The problem with propane as your primary fuel is you will have to store a large amount on site to supply your needs for a long time, but NG with a propane backup as mentioned above is an excellent maintenance-free source of emergency fuel. With some NG/propane adapters, switching between fuels if as simple as turning an adjustment screw.

    Keith
     
  8. riverrat373

    riverrat373 Washington State Member

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    In an emergency situation I just would not trust the reliability if natural gas. Just because we have never lost service doesn't mean that it won't happen.You can get a large propane tank and store enough fuel to last weeks if not months. I like sanders320 suggestion of having both if possible.:thumbup:
     
  9. deen_ad

    deen_ad Vancouver, WA Well-Known Member

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    properly maintained, as mine is, it'll keep for many months. I keep the tank full and add a anti-gel and anti-algae at each fill. Plus I refresh it each time we fill the tank throughout the year. The gen. uses ½ to ¾ gallon per hour depending on the load.

    Oh, yes, I forgot to mention the battery bank and inverter that's in the MH also.

    Diesel fuel will not "go bad" in a short time, just think about how many people use heating oil to heart their house and how many months it sits in the tank before being used. You do know that heating oil is usually #2 diesel don't you? Unless it's set for winter weather then it's #1.


    The "Trade Rating" is low by 3
    Not everyone posts it I guess.

    Deen
    NRA Benefactor/Recruiter
    WAC member
    SWWAC member
     
  10. JC9995

    JC9995 Greater "Clackamas" Active Member

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    Gotcha, were on the same page then. :thumbup:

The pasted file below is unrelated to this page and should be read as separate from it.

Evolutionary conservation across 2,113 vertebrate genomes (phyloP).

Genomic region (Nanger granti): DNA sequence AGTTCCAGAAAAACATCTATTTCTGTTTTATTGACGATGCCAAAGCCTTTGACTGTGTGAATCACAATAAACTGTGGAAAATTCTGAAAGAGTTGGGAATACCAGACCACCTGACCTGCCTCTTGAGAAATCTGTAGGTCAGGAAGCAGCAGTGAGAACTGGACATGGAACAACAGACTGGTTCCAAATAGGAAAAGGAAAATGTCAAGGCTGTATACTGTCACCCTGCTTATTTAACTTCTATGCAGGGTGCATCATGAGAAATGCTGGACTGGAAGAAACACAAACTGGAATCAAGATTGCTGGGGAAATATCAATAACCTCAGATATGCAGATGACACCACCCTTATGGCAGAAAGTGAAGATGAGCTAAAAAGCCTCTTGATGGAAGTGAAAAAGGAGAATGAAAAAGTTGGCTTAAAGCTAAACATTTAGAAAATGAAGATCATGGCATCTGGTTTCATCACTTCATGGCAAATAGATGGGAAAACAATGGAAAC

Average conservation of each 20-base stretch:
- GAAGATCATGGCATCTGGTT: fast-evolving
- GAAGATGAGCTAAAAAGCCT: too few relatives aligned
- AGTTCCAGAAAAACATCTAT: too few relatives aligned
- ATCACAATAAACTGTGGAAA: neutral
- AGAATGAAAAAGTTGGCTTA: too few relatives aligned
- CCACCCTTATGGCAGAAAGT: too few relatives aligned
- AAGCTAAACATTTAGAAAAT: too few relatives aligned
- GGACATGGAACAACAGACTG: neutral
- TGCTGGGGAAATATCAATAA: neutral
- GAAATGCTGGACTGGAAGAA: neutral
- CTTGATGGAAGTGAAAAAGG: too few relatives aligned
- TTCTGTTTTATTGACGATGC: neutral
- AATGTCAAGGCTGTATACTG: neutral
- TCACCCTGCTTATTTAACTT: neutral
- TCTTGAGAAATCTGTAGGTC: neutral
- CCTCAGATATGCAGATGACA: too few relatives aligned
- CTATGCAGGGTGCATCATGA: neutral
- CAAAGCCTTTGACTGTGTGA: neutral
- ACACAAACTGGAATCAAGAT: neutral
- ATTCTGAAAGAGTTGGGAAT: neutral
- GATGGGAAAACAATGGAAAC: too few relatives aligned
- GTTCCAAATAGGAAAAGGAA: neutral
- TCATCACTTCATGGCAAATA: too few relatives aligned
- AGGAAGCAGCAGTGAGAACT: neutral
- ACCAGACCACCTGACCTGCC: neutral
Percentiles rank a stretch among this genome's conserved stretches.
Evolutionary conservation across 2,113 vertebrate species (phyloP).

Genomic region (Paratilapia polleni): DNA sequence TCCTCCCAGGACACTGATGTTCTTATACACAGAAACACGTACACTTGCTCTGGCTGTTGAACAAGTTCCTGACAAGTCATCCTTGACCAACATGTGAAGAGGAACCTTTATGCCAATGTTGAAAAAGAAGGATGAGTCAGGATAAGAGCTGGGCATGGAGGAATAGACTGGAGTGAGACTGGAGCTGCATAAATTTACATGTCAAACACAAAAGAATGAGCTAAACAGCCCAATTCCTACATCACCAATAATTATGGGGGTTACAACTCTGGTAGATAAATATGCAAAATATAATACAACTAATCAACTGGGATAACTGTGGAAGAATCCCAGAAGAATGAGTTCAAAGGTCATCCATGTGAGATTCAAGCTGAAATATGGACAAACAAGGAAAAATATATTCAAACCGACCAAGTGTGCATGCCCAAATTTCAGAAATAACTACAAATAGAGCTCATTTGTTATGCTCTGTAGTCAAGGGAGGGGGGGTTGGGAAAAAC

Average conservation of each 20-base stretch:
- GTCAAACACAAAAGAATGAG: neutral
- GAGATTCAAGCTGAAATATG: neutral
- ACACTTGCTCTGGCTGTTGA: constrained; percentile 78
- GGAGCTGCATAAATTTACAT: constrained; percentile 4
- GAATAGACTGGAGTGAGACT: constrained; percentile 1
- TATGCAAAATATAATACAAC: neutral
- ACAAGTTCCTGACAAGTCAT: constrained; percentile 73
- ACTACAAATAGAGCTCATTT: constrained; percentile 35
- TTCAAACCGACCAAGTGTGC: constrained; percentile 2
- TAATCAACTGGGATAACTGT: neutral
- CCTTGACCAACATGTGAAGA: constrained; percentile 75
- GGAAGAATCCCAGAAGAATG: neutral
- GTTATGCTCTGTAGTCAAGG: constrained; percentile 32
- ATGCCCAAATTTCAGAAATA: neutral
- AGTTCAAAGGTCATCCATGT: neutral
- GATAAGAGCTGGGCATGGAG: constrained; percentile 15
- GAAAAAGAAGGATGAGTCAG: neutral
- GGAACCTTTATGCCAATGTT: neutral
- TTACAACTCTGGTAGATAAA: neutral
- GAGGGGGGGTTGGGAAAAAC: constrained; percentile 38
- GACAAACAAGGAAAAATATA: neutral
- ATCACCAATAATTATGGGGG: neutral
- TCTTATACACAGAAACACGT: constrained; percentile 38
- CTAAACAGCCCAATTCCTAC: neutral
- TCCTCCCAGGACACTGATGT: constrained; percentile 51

11. JC9995

    JC9995 Greater "Clackamas" Active Member

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    Sweet, sounds like im on the right track. NG as the primary, then between what I have on-site for propane and Gas, I have enough to run this little baby for about 15 days straight. If I were to run it every other day to keep the freezer and fridge, then I could stretch the fuel past 30 days!

    For those interested. This fuel kit allows switching from one fuel to the other almost instantly. Check it out here. Its prettys weet.:
    YouTube - Triple-Fuel Honda EU2000iS Inverter Generator
     
  12. trainsktg

    trainsktg Portland OR Well-Known Member

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    Well, Deen it sounds like for a person who chose to store diesel, you're maintaining and servicing it properly, and will have no problems when needed.

    Although I'm admittedly getting into an area I have little knowledge of (oil heaters), I believe that fuel burned in a oil heater can be of much lower quality (ie stored untreated for longer periods of time) than fuel burned in an engine, because it is merely being atomized before burning, rather than being injected into an dirt-intolerant engine. For instance, towards the end of WWII, Japanese ships burned in their boilers unrefined oil pumped straight out of Taraken Island soil.

    Still, for trouble-free, maintenance-free, long-term electrical generation uses, a combination of NG and propane is hard to beat.

    Keith
     
    Last edited: Oct 27, 2010
  13. trainsktg

    trainsktg Portland OR Well-Known Member

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    That's a sweet generator.

    Keith
     
  14. Jamie6.5